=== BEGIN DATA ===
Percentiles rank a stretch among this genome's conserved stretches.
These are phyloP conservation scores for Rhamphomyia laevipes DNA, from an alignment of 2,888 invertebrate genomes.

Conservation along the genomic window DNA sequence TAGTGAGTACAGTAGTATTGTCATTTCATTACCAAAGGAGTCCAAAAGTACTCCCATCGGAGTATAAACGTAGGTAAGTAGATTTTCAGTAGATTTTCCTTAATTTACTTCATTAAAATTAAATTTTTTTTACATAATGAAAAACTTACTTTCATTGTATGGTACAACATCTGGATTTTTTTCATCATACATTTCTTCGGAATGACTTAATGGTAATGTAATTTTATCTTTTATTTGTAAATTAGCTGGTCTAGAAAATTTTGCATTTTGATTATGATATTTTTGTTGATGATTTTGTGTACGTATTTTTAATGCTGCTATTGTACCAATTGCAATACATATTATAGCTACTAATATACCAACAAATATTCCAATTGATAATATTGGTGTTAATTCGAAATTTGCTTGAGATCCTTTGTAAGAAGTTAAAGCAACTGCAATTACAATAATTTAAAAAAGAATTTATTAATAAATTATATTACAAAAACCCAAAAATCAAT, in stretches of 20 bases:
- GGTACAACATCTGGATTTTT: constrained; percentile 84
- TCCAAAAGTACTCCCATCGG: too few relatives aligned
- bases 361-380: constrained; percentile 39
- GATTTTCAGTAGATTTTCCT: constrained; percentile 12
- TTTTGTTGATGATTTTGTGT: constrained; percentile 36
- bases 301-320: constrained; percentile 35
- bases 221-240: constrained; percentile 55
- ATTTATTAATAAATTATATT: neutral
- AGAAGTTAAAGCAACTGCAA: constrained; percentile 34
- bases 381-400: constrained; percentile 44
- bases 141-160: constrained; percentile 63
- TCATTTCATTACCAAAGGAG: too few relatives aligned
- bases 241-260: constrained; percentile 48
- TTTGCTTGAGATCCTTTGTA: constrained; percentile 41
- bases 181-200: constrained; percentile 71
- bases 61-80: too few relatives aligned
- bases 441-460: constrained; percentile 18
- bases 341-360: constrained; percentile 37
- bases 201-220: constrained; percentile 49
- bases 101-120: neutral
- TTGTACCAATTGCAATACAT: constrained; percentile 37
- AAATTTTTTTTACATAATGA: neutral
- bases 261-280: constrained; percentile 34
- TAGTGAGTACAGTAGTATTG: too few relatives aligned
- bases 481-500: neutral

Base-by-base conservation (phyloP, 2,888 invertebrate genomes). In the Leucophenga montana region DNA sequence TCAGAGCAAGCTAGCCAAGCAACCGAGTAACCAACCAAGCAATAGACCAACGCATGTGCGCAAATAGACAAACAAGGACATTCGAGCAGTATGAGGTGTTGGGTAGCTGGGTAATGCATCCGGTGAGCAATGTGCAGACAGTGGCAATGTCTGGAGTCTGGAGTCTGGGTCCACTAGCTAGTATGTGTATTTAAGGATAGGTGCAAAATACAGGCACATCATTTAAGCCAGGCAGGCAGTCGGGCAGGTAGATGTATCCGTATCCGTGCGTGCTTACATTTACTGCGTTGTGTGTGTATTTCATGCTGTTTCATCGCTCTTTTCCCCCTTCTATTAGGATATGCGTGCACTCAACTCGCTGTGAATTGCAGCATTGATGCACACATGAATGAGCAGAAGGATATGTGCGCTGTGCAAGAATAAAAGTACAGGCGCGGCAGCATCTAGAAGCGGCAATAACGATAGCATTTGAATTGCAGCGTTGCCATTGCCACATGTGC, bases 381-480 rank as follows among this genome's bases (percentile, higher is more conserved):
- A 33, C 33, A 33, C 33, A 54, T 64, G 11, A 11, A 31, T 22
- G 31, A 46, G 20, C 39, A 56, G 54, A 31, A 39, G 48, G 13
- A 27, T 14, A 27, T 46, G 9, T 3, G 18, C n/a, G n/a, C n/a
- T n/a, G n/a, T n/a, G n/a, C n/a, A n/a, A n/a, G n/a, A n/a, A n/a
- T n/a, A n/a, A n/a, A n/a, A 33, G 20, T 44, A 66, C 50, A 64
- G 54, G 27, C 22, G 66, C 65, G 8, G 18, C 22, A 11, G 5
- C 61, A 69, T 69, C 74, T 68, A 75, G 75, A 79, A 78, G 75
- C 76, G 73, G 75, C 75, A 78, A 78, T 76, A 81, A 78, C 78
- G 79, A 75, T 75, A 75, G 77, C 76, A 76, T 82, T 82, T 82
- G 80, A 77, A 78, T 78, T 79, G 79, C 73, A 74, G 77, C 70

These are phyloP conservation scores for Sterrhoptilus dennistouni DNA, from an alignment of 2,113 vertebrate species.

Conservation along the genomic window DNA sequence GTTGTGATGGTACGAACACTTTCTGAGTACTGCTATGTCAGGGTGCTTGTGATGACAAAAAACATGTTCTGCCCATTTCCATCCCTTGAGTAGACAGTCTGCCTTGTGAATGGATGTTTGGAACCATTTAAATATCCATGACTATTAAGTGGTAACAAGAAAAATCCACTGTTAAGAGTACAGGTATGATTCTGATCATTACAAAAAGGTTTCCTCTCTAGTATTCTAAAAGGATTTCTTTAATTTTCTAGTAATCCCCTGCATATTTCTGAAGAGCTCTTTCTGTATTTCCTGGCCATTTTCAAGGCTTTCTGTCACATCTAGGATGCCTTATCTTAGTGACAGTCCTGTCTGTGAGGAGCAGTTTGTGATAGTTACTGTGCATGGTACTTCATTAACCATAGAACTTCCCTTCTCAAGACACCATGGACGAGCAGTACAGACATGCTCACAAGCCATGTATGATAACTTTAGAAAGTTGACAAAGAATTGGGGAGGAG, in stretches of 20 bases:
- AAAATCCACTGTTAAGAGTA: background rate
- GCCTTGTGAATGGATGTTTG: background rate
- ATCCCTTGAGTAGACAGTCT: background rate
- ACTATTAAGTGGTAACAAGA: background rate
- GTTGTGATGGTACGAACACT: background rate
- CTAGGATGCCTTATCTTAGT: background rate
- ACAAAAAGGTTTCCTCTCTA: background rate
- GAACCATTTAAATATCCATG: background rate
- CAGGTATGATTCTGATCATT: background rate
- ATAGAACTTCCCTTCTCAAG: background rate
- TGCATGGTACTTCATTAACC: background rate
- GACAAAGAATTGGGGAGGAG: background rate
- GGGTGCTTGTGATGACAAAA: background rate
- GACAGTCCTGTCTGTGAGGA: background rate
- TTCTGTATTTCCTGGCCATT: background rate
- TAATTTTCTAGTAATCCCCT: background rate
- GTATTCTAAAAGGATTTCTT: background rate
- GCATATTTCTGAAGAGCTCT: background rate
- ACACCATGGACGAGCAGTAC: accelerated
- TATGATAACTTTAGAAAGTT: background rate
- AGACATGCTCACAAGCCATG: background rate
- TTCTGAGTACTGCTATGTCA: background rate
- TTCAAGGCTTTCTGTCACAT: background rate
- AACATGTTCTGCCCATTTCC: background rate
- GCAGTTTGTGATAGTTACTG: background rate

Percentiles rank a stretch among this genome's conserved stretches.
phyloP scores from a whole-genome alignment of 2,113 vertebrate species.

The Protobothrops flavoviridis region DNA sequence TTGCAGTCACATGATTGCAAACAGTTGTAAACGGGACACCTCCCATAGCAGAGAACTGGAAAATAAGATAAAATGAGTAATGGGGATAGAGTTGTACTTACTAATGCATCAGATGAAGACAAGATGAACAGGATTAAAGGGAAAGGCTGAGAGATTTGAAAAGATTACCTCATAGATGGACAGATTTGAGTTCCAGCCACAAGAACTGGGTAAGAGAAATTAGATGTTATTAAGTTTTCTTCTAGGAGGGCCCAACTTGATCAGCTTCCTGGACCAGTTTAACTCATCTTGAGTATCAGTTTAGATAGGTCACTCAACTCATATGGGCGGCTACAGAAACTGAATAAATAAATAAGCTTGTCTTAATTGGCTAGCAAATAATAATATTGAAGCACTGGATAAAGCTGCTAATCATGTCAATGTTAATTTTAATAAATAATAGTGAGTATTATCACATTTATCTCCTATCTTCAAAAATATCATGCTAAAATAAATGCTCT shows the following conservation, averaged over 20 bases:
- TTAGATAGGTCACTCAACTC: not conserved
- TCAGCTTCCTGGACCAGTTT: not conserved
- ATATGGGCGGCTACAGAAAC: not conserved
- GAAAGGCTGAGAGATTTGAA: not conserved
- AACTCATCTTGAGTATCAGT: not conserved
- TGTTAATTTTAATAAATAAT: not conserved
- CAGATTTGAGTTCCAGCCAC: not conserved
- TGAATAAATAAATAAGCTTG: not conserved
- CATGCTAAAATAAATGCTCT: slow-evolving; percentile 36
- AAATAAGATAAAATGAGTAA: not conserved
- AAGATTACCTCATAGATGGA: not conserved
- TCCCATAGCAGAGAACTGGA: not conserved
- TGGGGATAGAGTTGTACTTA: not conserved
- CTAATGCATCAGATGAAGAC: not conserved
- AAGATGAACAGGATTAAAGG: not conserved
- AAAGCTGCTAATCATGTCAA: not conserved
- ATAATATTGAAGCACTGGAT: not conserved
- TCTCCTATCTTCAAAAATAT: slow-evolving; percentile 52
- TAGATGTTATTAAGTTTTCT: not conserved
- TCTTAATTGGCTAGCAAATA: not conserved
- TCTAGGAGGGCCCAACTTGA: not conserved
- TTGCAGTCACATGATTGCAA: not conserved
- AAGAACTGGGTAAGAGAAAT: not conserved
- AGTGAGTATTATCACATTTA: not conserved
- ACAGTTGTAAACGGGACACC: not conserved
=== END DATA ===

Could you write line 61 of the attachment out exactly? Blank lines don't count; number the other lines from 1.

- TATGATAACTTTAGAAAGTT: background rate